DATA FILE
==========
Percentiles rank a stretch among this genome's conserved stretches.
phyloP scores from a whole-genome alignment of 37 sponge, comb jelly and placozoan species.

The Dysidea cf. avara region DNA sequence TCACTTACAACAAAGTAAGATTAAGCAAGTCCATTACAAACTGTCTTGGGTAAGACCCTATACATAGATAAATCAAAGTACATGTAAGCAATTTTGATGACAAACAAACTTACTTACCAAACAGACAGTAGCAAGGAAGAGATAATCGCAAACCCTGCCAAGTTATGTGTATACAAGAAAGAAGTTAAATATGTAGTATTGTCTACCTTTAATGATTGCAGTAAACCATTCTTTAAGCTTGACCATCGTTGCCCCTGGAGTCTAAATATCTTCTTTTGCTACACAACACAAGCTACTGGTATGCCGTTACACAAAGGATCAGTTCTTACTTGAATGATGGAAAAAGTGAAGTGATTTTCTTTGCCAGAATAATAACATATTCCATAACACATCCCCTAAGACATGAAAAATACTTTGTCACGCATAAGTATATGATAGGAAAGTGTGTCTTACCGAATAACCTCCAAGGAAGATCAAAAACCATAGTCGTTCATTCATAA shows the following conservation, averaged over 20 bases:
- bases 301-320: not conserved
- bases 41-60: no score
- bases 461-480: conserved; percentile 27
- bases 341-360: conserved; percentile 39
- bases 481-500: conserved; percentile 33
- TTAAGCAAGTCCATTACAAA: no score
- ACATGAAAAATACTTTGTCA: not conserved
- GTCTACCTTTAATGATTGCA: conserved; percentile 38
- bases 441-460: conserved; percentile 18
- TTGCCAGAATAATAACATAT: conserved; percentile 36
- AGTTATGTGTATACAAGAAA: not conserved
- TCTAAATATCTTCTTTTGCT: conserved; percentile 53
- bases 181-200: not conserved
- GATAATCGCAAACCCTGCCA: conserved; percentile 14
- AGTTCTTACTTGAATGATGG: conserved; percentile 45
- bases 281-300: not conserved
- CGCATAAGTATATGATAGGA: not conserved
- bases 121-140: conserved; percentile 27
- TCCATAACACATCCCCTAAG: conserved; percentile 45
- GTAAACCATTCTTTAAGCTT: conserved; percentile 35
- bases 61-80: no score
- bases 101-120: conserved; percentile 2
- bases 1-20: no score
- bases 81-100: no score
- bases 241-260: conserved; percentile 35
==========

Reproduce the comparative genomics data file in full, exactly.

Percentiles rank a stretch among this genome's conserved stretches.
phyloP scores from a whole-genome alignment of 37 sponge, comb jelly and placozoan species.

The Dysidea cf. avara region DNA sequence TCACTTACAACAAAGTAAGATTAAGCAAGTCCATTACAAACTGTCTTGGGTAAGACCCTATACATAGATAAATCAAAGTACATGTAAGCAATTTTGATGACAAACAAACTTACTTACCAAACAGACAGTAGCAAGGAAGAGATAATCGCAAACCCTGCCAAGTTATGTGTATACAAGAAAGAAGTTAAATATGTAGTATTGTCTACCTTTAATGATTGCAGTAAACCATTCTTTAAGCTTGACCATCGTTGCCCCTGGAGTCTAAATATCTTCTTTTGCTACACAACACAAGCTACTGGTATGCCGTTACACAAAGGATCAGTTCTTACTTGAATGATGGAAAAAGTGAAGTGATTTTCTTTGCCAGAATAATAACATATTCCATAACACATCCCCTAAGACATGAAAAATACTTTGTCACGCATAAGTATATGATAGGAAAGTGTGTCTTACCGAATAACCTCCAAGGAAGATCAAAAACCATAGTCGTTCATTCATAA shows the following conservation, averaged over 20 bases:
- bases 301-320: not conserved
- bases 41-60: no score
- bases 461-480: conserved; percentile 27
- bases 341-360: conserved; percentile 39
- bases 481-500: conserved; percentile 33
- TTAAGCAAGTCCATTACAAA: no score
- ACATGAAAAATACTTTGTCA: not conserved
- GTCTACCTTTAATGATTGCA: conserved; percentile 38
- bases 441-460: conserved; percentile 18
- TTGCCAGAATAATAACATAT: conserved; percentile 36
- AGTTATGTGTATACAAGAAA: not conserved
- TCTAAATATCTTCTTTTGCT: conserved; percentile 53
- bases 181-200: not conserved
- GATAATCGCAAACCCTGCCA: conserved; percentile 14
- AGTTCTTACTTGAATGATGG: conserved; percentile 45
- bases 281-300: not conserved
- CGCATAAGTATATGATAGGA: not conserved
- bases 121-140: conserved; percentile 27
- TCCATAACACATCCCCTAAG: conserved; percentile 45
- GTAAACCATTCTTTAAGCTT: conserved; percentile 35
- bases 61-80: no score
- bases 101-120: conserved; percentile 2
- bases 1-20: no score
- bases 81-100: no score
- bases 241-260: conserved; percentile 35